American women use a firearm to deter a rapist 416 times each day—which is 12 times more often than rapists use guns to commit their crimes. According to the latest prisoner surveys, the number of women using a handgun for protection is estimated to be much larger. When the would-be victims either showed a gun, said she had a gun, or the rapist thought the victim had a gun – for some other reason – the criminal elected to forego the attack. In short, there’s mounting evidence that a well-armed woman is a safer woman.
If you are serious about acquiring and carrying a handgun, get professional help. Most cities have a plethora of options in firearms instruction. At many ranges, you can rent and shoot a myriad of handgun types and brands. Shoot a variety of handguns – both revolvers and semiautomatics, as well as, several calibers – to determine which model you shoot most accurately, best fits your hand and your body.
Once you have acquired a firearm, you must decide how best to carry it safely and securely. The primary reasons many experts council against a concealed carry purse are:
- the serious risk posed anytime your gun is not on your body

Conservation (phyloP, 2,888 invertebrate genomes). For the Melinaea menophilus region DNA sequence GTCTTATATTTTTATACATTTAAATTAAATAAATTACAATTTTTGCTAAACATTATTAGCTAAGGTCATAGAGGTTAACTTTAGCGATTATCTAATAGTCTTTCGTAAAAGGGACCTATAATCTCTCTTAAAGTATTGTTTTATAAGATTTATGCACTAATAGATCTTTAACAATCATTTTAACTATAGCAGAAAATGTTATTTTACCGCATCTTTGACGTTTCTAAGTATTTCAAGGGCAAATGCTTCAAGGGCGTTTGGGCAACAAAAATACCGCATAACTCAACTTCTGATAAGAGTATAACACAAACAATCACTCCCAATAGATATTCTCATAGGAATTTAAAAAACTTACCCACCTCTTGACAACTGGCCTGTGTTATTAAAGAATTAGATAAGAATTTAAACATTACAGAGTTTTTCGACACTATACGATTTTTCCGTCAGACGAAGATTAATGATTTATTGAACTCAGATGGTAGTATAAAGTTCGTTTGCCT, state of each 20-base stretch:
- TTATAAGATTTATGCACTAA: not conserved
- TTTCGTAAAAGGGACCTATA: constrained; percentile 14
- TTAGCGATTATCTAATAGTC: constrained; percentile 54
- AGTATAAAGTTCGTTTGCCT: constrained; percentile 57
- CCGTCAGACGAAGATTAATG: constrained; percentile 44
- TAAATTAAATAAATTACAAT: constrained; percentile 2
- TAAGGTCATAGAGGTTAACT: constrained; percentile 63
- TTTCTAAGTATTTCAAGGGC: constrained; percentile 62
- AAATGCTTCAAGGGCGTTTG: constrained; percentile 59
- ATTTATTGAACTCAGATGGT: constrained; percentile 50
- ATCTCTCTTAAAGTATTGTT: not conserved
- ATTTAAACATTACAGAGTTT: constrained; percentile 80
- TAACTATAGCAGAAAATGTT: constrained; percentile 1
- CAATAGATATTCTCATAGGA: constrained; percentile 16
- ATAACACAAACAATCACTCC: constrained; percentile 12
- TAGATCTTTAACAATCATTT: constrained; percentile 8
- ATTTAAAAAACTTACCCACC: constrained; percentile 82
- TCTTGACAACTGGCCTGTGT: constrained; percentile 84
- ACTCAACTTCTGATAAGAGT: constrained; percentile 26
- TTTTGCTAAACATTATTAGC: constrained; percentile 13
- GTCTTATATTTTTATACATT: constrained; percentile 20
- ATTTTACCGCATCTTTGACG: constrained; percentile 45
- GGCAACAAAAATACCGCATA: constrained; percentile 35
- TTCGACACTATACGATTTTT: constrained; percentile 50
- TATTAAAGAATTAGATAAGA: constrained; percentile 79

- that purse-carry limits your ability to respond as quickly as possible (and we know those seconds are critical)
These are real issues to consider and accept when deciding how to holster your gun.
Carrying your gun on your person is the safest and most effective method, period. But, sometimes this is not the most practical option. And, if leaving your weapon behind (in instances where you are unable to wear it) is also not an option, a concealed carry purse is something you should consider.
The Well Armed Woman possess the following questions to assist you in your decision making:
- Am I forgetful?
- Have I left my purse behind in the last 6 months (in the restroom, a restaurant or store)?
- Am I around small children regularly who can access my purse?
- Am I willing to carry my purse cross-body to minimize risk of someone taking my purse?
- Can I keep a handgun on me and store it properly when it must be off my body?
- Will I vow to always have my gun in a holster in a designated compartment of the purse?
- Am I disciplined enough to practice the awkward draw and use of my gun from the concealed carry purse? (You may very likely need to shoot through the purse to not loose the precious seconds.)
In summary, getting the right training is critical and should include – holstering, deploying, shooting (from various positions), retaining, maintaining, and storing a handgun safely.
If you are unwilling to put the work in, don’t carry a weapon. And if you do carry, develop proficiency before you start carrying. It’s always the smart thing to do.